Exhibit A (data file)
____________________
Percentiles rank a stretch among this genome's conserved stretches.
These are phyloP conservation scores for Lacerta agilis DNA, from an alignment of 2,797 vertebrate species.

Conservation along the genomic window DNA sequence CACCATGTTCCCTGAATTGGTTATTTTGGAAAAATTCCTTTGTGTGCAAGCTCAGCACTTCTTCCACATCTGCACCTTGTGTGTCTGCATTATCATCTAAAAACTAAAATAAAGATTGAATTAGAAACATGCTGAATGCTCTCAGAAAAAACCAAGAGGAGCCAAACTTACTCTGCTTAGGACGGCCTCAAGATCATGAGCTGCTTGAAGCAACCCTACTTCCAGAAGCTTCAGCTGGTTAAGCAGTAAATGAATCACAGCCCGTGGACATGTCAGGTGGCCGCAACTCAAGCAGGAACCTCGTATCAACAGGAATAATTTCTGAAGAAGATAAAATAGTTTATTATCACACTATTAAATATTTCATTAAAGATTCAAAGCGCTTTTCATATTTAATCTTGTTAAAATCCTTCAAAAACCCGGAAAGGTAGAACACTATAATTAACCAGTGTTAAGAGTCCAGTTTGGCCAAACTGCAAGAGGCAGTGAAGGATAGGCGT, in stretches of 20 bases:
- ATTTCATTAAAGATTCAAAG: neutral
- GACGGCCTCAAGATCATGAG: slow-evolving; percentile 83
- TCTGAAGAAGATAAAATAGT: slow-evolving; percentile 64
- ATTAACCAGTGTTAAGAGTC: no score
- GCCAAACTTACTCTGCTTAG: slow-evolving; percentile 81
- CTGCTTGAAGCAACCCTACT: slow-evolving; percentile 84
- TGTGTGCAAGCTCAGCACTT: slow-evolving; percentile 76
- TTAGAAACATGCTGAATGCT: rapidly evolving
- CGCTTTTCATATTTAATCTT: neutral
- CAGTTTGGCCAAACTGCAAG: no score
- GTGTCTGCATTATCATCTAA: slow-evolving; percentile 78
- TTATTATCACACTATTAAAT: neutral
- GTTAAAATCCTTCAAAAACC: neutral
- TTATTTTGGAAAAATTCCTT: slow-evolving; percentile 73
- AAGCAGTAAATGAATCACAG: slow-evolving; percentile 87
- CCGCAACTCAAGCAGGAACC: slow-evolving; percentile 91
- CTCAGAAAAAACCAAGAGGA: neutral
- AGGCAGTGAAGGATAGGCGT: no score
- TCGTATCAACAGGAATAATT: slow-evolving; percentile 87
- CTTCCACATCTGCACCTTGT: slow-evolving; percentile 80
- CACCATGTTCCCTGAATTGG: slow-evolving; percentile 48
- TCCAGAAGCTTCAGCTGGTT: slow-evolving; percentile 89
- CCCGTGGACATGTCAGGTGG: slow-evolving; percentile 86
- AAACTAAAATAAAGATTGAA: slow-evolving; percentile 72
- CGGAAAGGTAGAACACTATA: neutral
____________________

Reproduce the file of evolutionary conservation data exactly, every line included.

Percentiles rank a stretch among this genome's conserved stretches.
These are phyloP conservation scores for Lacerta agilis DNA, from an alignment of 2,797 vertebrate species.

Conservation along the genomic window DNA sequence CACCATGTTCCCTGAATTGGTTATTTTGGAAAAATTCCTTTGTGTGCAAGCTCAGCACTTCTTCCACATCTGCACCTTGTGTGTCTGCATTATCATCTAAAAACTAAAATAAAGATTGAATTAGAAACATGCTGAATGCTCTCAGAAAAAACCAAGAGGAGCCAAACTTACTCTGCTTAGGACGGCCTCAAGATCATGAGCTGCTTGAAGCAACCCTACTTCCAGAAGCTTCAGCTGGTTAAGCAGTAAATGAATCACAGCCCGTGGACATGTCAGGTGGCCGCAACTCAAGCAGGAACCTCGTATCAACAGGAATAATTTCTGAAGAAGATAAAATAGTTTATTATCACACTATTAAATATTTCATTAAAGATTCAAAGCGCTTTTCATATTTAATCTTGTTAAAATCCTTCAAAAACCCGGAAAGGTAGAACACTATAATTAACCAGTGTTAAGAGTCCAGTTTGGCCAAACTGCAAGAGGCAGTGAAGGATAGGCGT, in stretches of 20 bases:
- ATTTCATTAAAGATTCAAAG: neutral
- GACGGCCTCAAGATCATGAG: slow-evolving; percentile 83
- TCTGAAGAAGATAAAATAGT: slow-evolving; percentile 64
- ATTAACCAGTGTTAAGAGTC: no score
- GCCAAACTTACTCTGCTTAG: slow-evolving; percentile 81
- CTGCTTGAAGCAACCCTACT: slow-evolving; percentile 84
- TGTGTGCAAGCTCAGCACTT: slow-evolving; percentile 76
- TTAGAAACATGCTGAATGCT: rapidly evolving
- CGCTTTTCATATTTAATCTT: neutral
- CAGTTTGGCCAAACTGCAAG: no score
- GTGTCTGCATTATCATCTAA: slow-evolving; percentile 78
- TTATTATCACACTATTAAAT: neutral
- GTTAAAATCCTTCAAAAACC: neutral
- TTATTTTGGAAAAATTCCTT: slow-evolving; percentile 73
- AAGCAGTAAATGAATCACAG: slow-evolving; percentile 87
- CCGCAACTCAAGCAGGAACC: slow-evolving; percentile 91
- CTCAGAAAAAACCAAGAGGA: neutral
- AGGCAGTGAAGGATAGGCGT: no score
- TCGTATCAACAGGAATAATT: slow-evolving; percentile 87
- CTTCCACATCTGCACCTTGT: slow-evolving; percentile 80
- CACCATGTTCCCTGAATTGG: slow-evolving; percentile 48
- TCCAGAAGCTTCAGCTGGTT: slow-evolving; percentile 89
- CCCGTGGACATGTCAGGTGG: slow-evolving; percentile 86
- AAACTAAAATAAAGATTGAA: slow-evolving; percentile 72
- CGGAAAGGTAGAACACTATA: neutral